"But I don't know, señor, with certainty of any other place. No one was ever entrusted with more than one secret, so that if the Spanish tortures wrung it out of him two treasures would not be lost."

"We need not talk any more about this place, Dias. I see your wife has got some of the fish that we caught yesterday fizzling on the fire. Now I think of it, I am very hungry, for it is six hours since we had our coffee this morning. After we have had our meal we can discuss what our next move had better be."

While they were speaking, José had been rapidly telling Maria the misfortune which had befallen them, and the tears were running down the woman's cheeks.

"You must not feel so badly about it, Maria," Harry said cheerfully; "you see my brother and I are quite cheerful. At any rate, no one is to blame. It would have been an enormous piece of luck if we had succeeded, but we never looked on it as a certainty. Anything might have happened between the time the gold was shut up and now, though we certainly never expected to find what we did. We only thought it possible that we might have the luck to find the treasure. Now you had better look to those fish, or we shall lose our breakfast as we have lost our gold, and this time by our own fault. We are as hungry as hunters all of us; and in fact we are hunters, although we have not brought any game with us this time."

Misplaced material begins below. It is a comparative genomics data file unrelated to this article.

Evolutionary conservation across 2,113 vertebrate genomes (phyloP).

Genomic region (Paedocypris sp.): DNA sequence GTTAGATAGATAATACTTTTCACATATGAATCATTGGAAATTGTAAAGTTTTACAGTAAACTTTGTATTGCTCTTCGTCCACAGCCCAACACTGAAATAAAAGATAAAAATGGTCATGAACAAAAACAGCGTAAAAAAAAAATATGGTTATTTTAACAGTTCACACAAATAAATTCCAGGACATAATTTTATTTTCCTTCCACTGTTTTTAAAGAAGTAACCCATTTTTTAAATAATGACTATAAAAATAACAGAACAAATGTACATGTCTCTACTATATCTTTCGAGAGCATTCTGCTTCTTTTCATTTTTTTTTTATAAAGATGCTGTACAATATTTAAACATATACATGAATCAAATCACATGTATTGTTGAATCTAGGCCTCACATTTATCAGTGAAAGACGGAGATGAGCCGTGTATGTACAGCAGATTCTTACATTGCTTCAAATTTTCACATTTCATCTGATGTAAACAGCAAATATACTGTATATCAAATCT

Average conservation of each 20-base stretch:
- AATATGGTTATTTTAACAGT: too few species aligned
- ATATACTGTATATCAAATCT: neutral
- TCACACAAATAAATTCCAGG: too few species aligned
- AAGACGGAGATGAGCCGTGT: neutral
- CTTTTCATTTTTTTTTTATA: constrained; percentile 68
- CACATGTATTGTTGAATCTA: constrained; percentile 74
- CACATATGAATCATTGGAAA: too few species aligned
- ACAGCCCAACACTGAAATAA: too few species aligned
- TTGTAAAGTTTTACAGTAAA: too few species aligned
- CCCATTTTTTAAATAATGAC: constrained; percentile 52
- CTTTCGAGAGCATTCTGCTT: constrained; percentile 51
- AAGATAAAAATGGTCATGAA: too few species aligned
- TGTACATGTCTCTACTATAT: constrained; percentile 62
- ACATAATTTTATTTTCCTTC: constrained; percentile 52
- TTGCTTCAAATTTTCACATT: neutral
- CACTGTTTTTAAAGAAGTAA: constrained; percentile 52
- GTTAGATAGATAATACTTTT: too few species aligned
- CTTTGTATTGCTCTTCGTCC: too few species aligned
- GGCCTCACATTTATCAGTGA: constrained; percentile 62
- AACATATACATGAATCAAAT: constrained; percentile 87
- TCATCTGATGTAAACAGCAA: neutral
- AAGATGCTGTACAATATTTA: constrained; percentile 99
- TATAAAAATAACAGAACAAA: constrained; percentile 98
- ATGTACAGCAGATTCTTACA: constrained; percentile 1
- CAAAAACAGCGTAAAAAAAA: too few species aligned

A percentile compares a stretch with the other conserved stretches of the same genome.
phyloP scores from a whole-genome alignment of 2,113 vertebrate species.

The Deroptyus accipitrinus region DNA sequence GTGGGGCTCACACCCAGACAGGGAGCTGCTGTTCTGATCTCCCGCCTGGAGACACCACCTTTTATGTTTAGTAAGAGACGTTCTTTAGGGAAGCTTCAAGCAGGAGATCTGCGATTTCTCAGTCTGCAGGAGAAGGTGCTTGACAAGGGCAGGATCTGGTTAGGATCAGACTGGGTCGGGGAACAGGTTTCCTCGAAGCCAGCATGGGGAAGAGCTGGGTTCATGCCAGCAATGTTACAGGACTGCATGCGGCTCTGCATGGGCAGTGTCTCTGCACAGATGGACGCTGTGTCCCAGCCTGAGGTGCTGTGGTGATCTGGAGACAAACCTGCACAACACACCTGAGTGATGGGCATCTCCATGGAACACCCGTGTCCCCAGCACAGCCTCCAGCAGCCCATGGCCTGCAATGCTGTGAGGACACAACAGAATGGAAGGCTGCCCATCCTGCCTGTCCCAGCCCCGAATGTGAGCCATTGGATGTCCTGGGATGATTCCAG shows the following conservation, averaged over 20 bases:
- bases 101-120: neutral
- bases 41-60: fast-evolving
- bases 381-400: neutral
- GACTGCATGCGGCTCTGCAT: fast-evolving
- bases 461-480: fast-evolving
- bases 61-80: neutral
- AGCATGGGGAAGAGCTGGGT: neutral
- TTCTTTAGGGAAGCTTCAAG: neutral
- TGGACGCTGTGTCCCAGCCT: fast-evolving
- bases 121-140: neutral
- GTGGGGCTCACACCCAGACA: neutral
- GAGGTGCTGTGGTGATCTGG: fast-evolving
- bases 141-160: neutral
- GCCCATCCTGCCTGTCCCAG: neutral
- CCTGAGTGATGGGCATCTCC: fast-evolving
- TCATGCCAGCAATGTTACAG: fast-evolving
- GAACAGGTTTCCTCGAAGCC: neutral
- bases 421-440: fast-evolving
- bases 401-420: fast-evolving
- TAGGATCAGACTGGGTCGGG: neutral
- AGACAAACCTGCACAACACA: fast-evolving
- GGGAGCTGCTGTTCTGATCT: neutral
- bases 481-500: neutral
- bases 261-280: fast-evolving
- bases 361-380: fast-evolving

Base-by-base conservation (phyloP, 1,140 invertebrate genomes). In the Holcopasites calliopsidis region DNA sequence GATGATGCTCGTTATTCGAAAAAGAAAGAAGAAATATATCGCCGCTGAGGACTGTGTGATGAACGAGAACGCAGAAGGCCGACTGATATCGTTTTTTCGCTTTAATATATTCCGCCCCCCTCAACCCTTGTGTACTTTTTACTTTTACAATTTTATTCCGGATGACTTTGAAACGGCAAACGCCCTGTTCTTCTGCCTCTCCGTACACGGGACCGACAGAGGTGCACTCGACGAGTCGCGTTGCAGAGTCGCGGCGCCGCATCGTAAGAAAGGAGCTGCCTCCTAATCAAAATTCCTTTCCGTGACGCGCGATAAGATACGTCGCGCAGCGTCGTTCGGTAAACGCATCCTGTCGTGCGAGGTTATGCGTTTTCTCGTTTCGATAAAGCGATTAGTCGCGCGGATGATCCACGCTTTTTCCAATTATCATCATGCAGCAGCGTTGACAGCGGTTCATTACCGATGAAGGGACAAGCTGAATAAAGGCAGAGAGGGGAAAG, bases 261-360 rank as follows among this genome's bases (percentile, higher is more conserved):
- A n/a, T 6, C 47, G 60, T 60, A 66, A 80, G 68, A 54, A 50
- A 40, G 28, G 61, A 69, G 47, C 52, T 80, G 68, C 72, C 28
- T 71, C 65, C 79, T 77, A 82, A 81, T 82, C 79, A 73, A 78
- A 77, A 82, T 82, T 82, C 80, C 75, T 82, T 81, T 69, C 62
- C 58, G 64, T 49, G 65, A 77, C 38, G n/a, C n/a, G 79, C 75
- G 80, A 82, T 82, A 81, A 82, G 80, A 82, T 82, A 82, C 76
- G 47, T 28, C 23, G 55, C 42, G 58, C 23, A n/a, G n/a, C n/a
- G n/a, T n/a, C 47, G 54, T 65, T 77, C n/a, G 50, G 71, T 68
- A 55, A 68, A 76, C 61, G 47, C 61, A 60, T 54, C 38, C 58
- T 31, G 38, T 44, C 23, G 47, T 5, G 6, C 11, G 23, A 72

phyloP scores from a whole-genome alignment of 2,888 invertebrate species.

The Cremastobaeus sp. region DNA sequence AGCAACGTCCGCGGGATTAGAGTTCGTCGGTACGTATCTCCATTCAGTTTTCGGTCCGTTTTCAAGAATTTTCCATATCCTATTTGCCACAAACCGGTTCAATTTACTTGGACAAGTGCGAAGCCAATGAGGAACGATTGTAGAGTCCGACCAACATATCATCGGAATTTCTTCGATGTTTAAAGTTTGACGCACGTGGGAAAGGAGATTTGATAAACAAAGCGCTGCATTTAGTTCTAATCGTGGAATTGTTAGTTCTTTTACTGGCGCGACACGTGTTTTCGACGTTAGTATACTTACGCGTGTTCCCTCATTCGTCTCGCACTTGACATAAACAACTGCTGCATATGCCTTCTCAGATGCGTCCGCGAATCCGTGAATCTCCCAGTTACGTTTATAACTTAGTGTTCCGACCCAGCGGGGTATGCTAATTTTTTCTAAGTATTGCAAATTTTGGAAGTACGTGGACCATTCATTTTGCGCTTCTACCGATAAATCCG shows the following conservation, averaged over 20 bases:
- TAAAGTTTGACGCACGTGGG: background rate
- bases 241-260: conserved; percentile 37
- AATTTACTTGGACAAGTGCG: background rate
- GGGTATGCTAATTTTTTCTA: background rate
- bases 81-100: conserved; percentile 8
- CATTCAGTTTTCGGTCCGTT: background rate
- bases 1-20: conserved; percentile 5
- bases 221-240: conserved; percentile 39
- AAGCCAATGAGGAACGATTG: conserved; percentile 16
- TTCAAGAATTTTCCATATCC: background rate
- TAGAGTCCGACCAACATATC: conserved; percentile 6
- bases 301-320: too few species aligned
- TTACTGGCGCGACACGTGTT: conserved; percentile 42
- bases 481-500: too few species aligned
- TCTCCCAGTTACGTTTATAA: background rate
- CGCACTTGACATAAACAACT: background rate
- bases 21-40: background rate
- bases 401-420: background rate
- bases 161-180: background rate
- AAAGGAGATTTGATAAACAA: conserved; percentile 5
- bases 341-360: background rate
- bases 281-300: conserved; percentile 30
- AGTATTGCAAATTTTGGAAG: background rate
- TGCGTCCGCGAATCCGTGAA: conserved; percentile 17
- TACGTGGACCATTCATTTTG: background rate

The woman wiped away her tears hastily, and, taking off the fish which she had put on when they were coming down the hill, she laid them on plates with some freshly-baked cakes. The fish were excellent, and Bertie, as they ate, made several jokes which set them all laughing, so that the meal passed off cheerfully.

"Now for the great consoler," Harry said, as he took out his pipe. "When we have all lighted up, the council shall begin. Never mind clearing away the plates now, Maria; just sit down with us, there is wisdom in many counsellors. Now, Dias, what do you think is the best course for us to adopt at present?"